Photos and Updates
November 19: Bridge to Provide Overhead Passage for Pachyderms
Peter and Ella’s Crossing, a 17-foot-wide bridge that stretches 55 feet long and stands 12 feet above the ground, was installed on November 11 at Toyota Elephant Passage. This expansive bridge will allow visitors to view Asian elephants, Malayan tapirs and Indian rhinos passing overhead when Toyota Elephant Passage opens in 2012.
Built to support animals weighing more than 12,000 pounds, the bridge will provide elephants, rhinos and tapirs access from one habitat to another and promote walking, an important part of an animal’s daily life.
"This is very exciting because now people can really see this project come together," says Denver Zoo Vice President for Planning and Capital Projects George Pond. "For months we've been working on the infrastructure of Toyota Elephant Passage, but this is one of the first real pieces where the public can see the images we’ve only had on paper take shape."
Animals will rotate through different outdoor yards throughout a day, leaving sensory clues as they would in their natural habitat. Removing leaves and branches from trees or scraping or digging the ground are just some of the natural animal behaviors at Toyota Elephant Passage. In addition to being able to see pachyderms move overhead, zoo visitors may even see zookeepers practice training exercises and discuss animal management behaviors.
The bridge will be named to honor a very generous gift from the Bardsley Foundation, which was founded by Peter and Betsy Luce, whose daughter, Lynn Luce Kitt, is a Denver Zoo board member. The family is a longtime supporter of the zoo and made the gift in the names of Kitt's children, twins Peter and Ella. The zoo is pleased to name the bridge Peter and Ella's Crossing given by the Bardsley Foundation.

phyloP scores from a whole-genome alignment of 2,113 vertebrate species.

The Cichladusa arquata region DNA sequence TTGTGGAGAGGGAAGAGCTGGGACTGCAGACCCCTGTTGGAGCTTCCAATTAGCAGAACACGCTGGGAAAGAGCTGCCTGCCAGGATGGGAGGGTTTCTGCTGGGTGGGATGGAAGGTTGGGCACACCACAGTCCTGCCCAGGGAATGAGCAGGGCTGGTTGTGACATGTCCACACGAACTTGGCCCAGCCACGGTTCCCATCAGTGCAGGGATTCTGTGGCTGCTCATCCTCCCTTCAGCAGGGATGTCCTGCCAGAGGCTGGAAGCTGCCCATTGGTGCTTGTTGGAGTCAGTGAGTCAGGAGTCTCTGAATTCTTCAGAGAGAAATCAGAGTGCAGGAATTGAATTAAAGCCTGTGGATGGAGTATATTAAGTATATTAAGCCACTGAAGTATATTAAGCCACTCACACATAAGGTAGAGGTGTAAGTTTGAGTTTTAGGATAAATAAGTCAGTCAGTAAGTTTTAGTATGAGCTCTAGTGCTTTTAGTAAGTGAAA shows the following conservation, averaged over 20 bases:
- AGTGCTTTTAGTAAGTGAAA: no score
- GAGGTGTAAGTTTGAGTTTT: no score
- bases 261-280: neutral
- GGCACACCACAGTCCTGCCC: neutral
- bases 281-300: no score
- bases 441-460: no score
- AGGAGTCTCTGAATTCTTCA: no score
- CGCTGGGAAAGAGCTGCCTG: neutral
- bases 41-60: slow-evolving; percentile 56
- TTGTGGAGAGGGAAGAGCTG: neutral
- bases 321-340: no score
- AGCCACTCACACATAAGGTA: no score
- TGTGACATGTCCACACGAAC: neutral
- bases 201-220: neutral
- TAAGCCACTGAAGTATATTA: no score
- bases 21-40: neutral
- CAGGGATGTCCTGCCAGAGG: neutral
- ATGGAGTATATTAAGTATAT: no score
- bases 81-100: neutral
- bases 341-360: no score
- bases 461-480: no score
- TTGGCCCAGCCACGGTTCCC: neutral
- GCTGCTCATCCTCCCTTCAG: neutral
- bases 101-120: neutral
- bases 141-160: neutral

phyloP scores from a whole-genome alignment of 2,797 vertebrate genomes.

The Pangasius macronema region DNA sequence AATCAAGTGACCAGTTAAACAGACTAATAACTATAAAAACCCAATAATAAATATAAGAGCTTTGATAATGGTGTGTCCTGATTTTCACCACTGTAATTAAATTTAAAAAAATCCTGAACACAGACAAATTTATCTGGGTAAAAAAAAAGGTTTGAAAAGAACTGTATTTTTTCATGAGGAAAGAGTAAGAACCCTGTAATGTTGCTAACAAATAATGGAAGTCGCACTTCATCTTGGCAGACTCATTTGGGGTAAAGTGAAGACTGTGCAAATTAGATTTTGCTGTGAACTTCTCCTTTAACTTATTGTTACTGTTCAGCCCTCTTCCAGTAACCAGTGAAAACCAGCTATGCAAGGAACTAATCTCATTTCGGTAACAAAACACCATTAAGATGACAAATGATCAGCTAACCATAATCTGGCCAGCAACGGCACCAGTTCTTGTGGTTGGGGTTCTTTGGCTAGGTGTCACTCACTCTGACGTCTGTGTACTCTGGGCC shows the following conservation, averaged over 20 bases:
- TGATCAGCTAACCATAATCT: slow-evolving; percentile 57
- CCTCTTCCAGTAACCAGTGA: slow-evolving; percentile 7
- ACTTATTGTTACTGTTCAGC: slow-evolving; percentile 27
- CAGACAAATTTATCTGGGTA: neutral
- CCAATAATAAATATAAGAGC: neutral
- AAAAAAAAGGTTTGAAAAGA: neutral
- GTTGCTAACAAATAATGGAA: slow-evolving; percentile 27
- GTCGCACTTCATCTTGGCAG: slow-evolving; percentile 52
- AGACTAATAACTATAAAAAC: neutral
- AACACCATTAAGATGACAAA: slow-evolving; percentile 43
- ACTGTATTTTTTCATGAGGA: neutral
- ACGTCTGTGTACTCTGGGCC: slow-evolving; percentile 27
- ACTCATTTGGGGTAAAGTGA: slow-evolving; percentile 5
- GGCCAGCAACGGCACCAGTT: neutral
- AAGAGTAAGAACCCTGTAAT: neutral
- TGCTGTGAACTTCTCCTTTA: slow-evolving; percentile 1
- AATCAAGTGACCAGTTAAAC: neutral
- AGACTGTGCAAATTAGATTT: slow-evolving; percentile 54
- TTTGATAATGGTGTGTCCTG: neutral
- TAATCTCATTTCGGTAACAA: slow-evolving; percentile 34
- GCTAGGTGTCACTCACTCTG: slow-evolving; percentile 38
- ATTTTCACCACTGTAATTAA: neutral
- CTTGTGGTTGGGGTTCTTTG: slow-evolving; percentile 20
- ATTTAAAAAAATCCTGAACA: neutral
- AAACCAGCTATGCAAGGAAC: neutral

The elephant bridge is just one of many exciting changes in recent weeks on the Toyota Elephant Passage construction site. Here are other structure updates:
- Four of the eight bedrooms in the Clayton F. Freiheit Elephant House are taking shape, as foundation walls are being poured. At 9,800 square feet total, the eight elephant stalls are eight times bigger than our current facilities.
- The roof of the clouded leopard holding building has been completed as Kiewit Construction crews race to finish exterior work throughout before the weather worsens. Clouded leopards adapt well to living in trees and their tail (nearly three feet long) helps with their balance. Retractable claws and short, flexible legs allow leopards to move adeptly away from predators and to its prey.
- The tapir stalls at the rhino/tapir building are nearing completion. At 1,330 square feet the tapir stalls are 10 times larger than our present facility. The walls for a pathway that will allow shifting tapirs and rhinos in and out of the building have gone up as well.
- Rock work is being formed for a habitat for Sarus cranes and ruddy shelducks adjacent to the Asian Pavilion. The rock work will mimic river edge geology similar to rocks you would find along a stream in southeast Asia. A five-foot tall waterfall will send water from pool E into a stream in the exhibit, where cranes and shelducks can wade.
Free Toyota Elephant Passage Construction Tower Tours
October 28, 10 a.m.-1 p.m.
November 11, 10 a.m.-1 p.m.
November 17, 10 a.m.-1 p.m.
November 20, 10 a.m.-4 p.m
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